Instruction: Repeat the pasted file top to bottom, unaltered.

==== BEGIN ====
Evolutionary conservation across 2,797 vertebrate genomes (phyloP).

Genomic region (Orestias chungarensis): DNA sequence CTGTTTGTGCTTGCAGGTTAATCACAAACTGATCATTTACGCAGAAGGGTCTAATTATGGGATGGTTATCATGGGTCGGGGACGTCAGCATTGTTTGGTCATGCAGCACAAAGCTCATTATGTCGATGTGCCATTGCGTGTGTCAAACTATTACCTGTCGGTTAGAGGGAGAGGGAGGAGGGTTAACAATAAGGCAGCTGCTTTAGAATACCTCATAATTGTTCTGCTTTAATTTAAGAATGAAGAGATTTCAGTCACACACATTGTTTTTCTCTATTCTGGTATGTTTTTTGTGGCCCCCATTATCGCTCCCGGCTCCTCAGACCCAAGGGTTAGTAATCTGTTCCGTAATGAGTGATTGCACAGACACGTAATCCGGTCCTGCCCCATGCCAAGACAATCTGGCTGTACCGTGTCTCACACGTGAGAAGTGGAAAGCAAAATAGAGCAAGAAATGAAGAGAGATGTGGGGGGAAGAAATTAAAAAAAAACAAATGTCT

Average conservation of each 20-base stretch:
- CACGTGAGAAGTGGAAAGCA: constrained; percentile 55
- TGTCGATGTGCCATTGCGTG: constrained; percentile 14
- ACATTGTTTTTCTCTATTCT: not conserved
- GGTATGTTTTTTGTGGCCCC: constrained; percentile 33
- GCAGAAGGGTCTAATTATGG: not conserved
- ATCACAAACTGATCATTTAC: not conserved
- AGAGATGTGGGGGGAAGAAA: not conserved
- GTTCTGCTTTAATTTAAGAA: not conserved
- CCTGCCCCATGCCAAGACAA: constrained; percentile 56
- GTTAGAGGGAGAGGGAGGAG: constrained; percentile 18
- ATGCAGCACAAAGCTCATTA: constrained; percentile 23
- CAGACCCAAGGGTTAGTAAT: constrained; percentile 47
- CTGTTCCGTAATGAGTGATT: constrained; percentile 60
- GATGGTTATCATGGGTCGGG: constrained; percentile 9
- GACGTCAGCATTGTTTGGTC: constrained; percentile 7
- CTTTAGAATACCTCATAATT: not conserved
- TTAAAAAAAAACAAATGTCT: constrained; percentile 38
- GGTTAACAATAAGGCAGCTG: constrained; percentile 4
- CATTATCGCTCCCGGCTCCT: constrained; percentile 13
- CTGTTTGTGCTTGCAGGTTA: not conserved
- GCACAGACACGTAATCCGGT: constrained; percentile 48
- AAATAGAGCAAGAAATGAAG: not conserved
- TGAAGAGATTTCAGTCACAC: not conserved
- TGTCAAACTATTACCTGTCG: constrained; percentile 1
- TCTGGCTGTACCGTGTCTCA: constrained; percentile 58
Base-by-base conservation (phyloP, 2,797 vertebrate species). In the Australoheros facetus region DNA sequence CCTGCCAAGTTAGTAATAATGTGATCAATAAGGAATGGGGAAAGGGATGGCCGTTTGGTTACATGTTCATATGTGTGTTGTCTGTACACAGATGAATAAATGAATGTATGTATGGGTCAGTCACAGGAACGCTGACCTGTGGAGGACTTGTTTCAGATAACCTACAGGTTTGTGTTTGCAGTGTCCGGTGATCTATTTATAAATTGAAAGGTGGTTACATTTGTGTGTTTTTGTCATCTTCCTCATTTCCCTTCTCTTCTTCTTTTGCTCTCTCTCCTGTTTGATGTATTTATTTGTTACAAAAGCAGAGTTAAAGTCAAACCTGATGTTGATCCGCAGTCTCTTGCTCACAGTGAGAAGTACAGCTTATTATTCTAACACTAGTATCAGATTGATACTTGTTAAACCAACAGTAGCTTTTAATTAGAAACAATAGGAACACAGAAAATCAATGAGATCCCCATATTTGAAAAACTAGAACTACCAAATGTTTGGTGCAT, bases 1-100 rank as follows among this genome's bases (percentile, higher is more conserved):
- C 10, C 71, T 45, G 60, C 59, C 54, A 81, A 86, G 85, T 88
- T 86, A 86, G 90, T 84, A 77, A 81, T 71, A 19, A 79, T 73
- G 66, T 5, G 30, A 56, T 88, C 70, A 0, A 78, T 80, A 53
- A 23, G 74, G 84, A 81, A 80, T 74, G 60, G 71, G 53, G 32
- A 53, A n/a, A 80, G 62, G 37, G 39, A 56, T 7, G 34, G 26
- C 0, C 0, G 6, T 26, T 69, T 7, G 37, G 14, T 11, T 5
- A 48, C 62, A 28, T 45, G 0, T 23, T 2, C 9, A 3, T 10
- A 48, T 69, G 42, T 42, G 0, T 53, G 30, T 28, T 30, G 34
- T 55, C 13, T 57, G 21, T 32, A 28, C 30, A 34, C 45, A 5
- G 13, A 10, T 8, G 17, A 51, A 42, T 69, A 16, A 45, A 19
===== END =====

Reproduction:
Evolutionary conservation across 2,797 vertebrate genomes (phyloP).

Genomic region (Orestias chungarensis): DNA sequence CTGTTTGTGCTTGCAGGTTAATCACAAACTGATCATTTACGCAGAAGGGTCTAATTATGGGATGGTTATCATGGGTCGGGGACGTCAGCATTGTTTGGTCATGCAGCACAAAGCTCATTATGTCGATGTGCCATTGCGTGTGTCAAACTATTACCTGTCGGTTAGAGGGAGAGGGAGGAGGGTTAACAATAAGGCAGCTGCTTTAGAATACCTCATAATTGTTCTGCTTTAATTTAAGAATGAAGAGATTTCAGTCACACACATTGTTTTTCTCTATTCTGGTATGTTTTTTGTGGCCCCCATTATCGCTCCCGGCTCCTCAGACCCAAGGGTTAGTAATCTGTTCCGTAATGAGTGATTGCACAGACACGTAATCCGGTCCTGCCCCATGCCAAGACAATCTGGCTGTACCGTGTCTCACACGTGAGAAGTGGAAAGCAAAATAGAGCAAGAAATGAAGAGAGATGTGGGGGGAAGAAATTAAAAAAAAACAAATGTCT

Average conservation of each 20-base stretch:
- CACGTGAGAAGTGGAAAGCA: constrained; percentile 55
- TGTCGATGTGCCATTGCGTG: constrained; percentile 14
- ACATTGTTTTTCTCTATTCT: not conserved
- GGTATGTTTTTTGTGGCCCC: constrained; percentile 33
- GCAGAAGGGTCTAATTATGG: not conserved
- ATCACAAACTGATCATTTAC: not conserved
- AGAGATGTGGGGGGAAGAAA: not conserved
- GTTCTGCTTTAATTTAAGAA: not conserved
- CCTGCCCCATGCCAAGACAA: constrained; percentile 56
- GTTAGAGGGAGAGGGAGGAG: constrained; percentile 18
- ATGCAGCACAAAGCTCATTA: constrained; percentile 23
- CAGACCCAAGGGTTAGTAAT: constrained; percentile 47
- CTGTTCCGTAATGAGTGATT: constrained; percentile 60
- GATGGTTATCATGGGTCGGG: constrained; percentile 9
- GACGTCAGCATTGTTTGGTC: constrained; percentile 7
- CTTTAGAATACCTCATAATT: not conserved
- TTAAAAAAAAACAAATGTCT: constrained; percentile 38
- GGTTAACAATAAGGCAGCTG: constrained; percentile 4
- CATTATCGCTCCCGGCTCCT: constrained; percentile 13
- CTGTTTGTGCTTGCAGGTTA: not conserved
- GCACAGACACGTAATCCGGT: constrained; percentile 48
- AAATAGAGCAAGAAATGAAG: not conserved
- TGAAGAGATTTCAGTCACAC: not conserved
- TGTCAAACTATTACCTGTCG: constrained; percentile 1
- TCTGGCTGTACCGTGTCTCA: constrained; percentile 58
Base-by-base conservation (phyloP, 2,797 vertebrate species). In the Australoheros facetus region DNA sequence CCTGCCAAGTTAGTAATAATGTGATCAATAAGGAATGGGGAAAGGGATGGCCGTTTGGTTACATGTTCATATGTGTGTTGTCTGTACACAGATGAATAAATGAATGTATGTATGGGTCAGTCACAGGAACGCTGACCTGTGGAGGACTTGTTTCAGATAACCTACAGGTTTGTGTTTGCAGTGTCCGGTGATCTATTTATAAATTGAAAGGTGGTTACATTTGTGTGTTTTTGTCATCTTCCTCATTTCCCTTCTCTTCTTCTTTTGCTCTCTCTCCTGTTTGATGTATTTATTTGTTACAAAAGCAGAGTTAAAGTCAAACCTGATGTTGATCCGCAGTCTCTTGCTCACAGTGAGAAGTACAGCTTATTATTCTAACACTAGTATCAGATTGATACTTGTTAAACCAACAGTAGCTTTTAATTAGAAACAATAGGAACACAGAAAATCAATGAGATCCCCATATTTGAAAAACTAGAACTACCAAATGTTTGGTGCAT, bases 1-100 rank as follows among this genome's bases (percentile, higher is more conserved):
- C 10, C 71, T 45, G 60, C 59, C 54, A 81, A 86, G 85, T 88
- T 86, A 86, G 90, T 84, A 77, A 81, T 71, A 19, A 79, T 73
- G 66, T 5, G 30, A 56, T 88, C 70, A 0, A 78, T 80, A 53
- A 23, G 74, G 84, A 81, A 80, T 74, G 60, G 71, G 53, G 32
- A 53, A n/a, A 80, G 62, G 37, G 39, A 56, T 7, G 34, G 26
- C 0, C 0, G 6, T 26, T 69, T 7, G 37, G 14, T 11, T 5
- A 48, C 62, A 28, T 45, G 0, T 23, T 2, C 9, A 3, T 10
- A 48, T 69, G 42, T 42, G 0, T 53, G 30, T 28, T 30, G 34
- T 55, C 13, T 57, G 21, T 32, A 28, C 30, A 34, C 45, A 5
- G 13, A 10, T 8, G 17, A 51, A 42, T 69, A 16, A 45, A 19